Weber Speakers guru C.J. Sutton demystifies magnet lore in the second installment of our new column series.
I’m going to tell you something you already know: People like different things. Shocker, right? Apples or oranges, cake or pie, Strat or Les Paul … the list goes on. And it seems the more polar opposite things are, the more likely a person may gravitate toward one choice and show disdain for the other. Like the English and Scottish in Braveheart, guitarists can end up on opposing sides ready to do battle over such life-or-death issues as whether to use tube or solid-state amps. That said, I urge us all to agree on one thing: Amplifiers don’t make sound without speakers. Even the simplest amplifier can be an extremely complex piece of electronics, but a speaker is a very basic electromagnetic motor (Fig. 1).
When you apply signal to a speaker, the voice coil begins to move in and out in response to that signal. As a result, the voice coil creates a magnetic field of its own, which works against the magnet and tries to demagnetize it. However, the magnet generates energy in the opposite direction, and it becomes a back-and-forth struggle. Gluing a cone to a moving voice coil harnesses this motion and makes it audible. That’s the basic idea behind a speaker.
A voice coil is like an electric motor. The bigger the voice coil and the more wire used, the more torque or pulling power you have to move the cone. With the proper match of components, you can get more sensitivity, wider frequency response, and more power-handling ability. The size and type of magnet also affects a speaker’s sound. There are two major types of magnets used in loudspeakers: alnico and ceramic. These magnet types differ and this difference affects a speaker’s overall tone. Let’s take a closer look.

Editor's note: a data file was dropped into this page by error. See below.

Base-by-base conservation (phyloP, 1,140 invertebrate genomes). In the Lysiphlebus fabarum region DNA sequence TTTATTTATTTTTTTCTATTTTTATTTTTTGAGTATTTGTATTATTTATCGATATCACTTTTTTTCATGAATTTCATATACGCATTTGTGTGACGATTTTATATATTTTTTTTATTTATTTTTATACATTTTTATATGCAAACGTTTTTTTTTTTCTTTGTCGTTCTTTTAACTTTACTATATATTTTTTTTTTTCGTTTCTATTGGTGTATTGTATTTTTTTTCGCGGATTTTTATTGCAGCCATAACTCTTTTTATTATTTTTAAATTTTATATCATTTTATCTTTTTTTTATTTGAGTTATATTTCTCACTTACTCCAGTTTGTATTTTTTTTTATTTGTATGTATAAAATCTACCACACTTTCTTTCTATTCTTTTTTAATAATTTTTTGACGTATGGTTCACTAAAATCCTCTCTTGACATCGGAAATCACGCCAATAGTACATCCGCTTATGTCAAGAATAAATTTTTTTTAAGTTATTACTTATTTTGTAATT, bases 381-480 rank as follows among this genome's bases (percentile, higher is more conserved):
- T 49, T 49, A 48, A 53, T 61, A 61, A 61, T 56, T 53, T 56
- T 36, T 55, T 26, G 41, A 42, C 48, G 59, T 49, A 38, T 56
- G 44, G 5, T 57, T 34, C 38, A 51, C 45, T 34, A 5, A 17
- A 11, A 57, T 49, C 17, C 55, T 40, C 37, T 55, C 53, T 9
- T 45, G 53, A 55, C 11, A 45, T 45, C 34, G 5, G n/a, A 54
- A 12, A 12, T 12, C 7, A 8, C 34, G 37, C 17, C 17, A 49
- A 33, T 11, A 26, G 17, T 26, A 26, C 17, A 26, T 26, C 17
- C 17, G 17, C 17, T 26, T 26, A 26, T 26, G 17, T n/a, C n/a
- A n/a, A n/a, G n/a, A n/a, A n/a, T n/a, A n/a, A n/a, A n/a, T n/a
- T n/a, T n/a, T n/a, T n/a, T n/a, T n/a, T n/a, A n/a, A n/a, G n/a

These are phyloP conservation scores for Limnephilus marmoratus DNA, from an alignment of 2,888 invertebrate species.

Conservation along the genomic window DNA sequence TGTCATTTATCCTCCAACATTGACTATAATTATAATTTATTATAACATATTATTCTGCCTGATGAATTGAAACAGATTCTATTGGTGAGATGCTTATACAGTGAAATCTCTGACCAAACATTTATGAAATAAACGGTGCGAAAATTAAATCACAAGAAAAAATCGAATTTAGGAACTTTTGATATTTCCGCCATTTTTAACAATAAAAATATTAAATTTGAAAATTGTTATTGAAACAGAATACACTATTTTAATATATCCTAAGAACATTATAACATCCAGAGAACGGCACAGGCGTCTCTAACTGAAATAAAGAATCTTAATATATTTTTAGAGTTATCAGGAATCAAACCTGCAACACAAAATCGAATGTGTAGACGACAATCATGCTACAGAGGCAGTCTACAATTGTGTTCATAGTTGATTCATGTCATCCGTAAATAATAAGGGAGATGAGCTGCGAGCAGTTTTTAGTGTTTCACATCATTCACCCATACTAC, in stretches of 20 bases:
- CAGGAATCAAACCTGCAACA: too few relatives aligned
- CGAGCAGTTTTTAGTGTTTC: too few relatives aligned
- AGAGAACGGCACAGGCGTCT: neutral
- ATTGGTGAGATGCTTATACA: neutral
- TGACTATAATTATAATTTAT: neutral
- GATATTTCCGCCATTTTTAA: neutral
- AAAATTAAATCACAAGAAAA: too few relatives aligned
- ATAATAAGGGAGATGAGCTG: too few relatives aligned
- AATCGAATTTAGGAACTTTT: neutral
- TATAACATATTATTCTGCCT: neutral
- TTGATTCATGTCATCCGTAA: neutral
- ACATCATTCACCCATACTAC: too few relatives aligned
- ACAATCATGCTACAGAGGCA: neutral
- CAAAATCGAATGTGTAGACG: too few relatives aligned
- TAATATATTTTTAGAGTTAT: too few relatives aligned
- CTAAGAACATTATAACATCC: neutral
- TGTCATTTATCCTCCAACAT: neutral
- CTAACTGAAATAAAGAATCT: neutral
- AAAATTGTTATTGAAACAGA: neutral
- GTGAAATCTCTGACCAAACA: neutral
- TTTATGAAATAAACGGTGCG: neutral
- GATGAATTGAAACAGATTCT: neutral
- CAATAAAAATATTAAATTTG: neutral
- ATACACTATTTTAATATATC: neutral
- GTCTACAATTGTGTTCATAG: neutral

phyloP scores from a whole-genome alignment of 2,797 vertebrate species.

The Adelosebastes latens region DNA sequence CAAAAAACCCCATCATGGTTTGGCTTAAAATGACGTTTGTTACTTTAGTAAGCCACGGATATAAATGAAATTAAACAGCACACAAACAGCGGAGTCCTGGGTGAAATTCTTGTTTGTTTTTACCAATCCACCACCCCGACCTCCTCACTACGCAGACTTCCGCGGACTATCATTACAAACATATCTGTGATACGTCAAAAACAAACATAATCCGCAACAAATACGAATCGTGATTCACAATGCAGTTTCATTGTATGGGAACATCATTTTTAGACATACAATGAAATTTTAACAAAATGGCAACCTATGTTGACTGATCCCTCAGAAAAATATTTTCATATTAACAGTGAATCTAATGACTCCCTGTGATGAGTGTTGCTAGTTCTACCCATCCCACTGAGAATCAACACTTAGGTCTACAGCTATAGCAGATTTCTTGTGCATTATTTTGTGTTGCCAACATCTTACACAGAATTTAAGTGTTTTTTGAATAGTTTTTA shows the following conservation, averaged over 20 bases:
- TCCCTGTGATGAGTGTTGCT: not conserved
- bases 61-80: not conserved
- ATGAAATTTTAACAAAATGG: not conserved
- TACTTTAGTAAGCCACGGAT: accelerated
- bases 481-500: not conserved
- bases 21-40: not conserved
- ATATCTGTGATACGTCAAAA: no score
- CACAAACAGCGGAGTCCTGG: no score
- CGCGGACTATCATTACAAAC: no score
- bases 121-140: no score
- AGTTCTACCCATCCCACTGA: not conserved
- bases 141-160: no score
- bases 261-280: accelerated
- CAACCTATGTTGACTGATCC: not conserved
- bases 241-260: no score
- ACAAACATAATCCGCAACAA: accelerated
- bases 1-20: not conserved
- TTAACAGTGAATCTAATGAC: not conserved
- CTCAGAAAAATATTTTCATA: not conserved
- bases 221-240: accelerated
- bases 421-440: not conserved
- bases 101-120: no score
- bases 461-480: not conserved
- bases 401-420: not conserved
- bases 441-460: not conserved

The first crop of speakers in the early 1950s used alnico magnets, which is why some people say they sound more “vintage” than speakers built with ceramic magnets. An alloy comprising aluminum, nickel, and cobalt, alnico demagnetizes relatively easily, which gives a smooth response with compression at higher average volumes.
As the voice coil’s effect lowers the available magnetic field of the alnico magnet, the speaker becomes less efficient, and the voice coil moves less. The physics of it is that the small magnets near the surface of the magnet poles (called “domains”) begin to change state, or flip directions. The result is smooth compression, which is the same kind of operating-curve compression that occurs in a tube amplifier.
During the 1960s, the popularity of speakers with ceramic magnets increased. The most common type of ceramic magnet is strontium ferrite, which demagnetizes much less easily than alnico. The domains change state much faster, so there is little to no compression as the voice coil moves to its mechanical limit. Because the ceramic magnet isn’t introducing compression, the result is a cleaner sound in comparison to alnico.
Some folks might liken the difference between alnico and ceramic speakers to the difference between tube and solid-state amplifiers, where one compresses smoothly and the other gives all it has and then clips hard. I don’t know that it’s a fair comparison because the differences between the speaker types aren’t as starkly contrasted as the differences between the two amp types. Furthermore, by varying the size of the magnet, it’s possible to build very efficient alnico speakers, as well as very inefficient ceramic speakers.
Now that you know the reasons why the two magnet types do what they do, you can decide which side of the battlefield you want to be on. Or you can decide that it doesn’t have to come to war at all. That maybe it’s best to have each type of speaker, so you can be ready for whatever tone might be necessary at any given time. Some players even mix alnico and ceramic speakers in the same cabinet. Though different in the way they operate, their purpose is the same: to supply energy to the motor, so the cone will move and thus everyone will hear whether you’ve been practicing or not.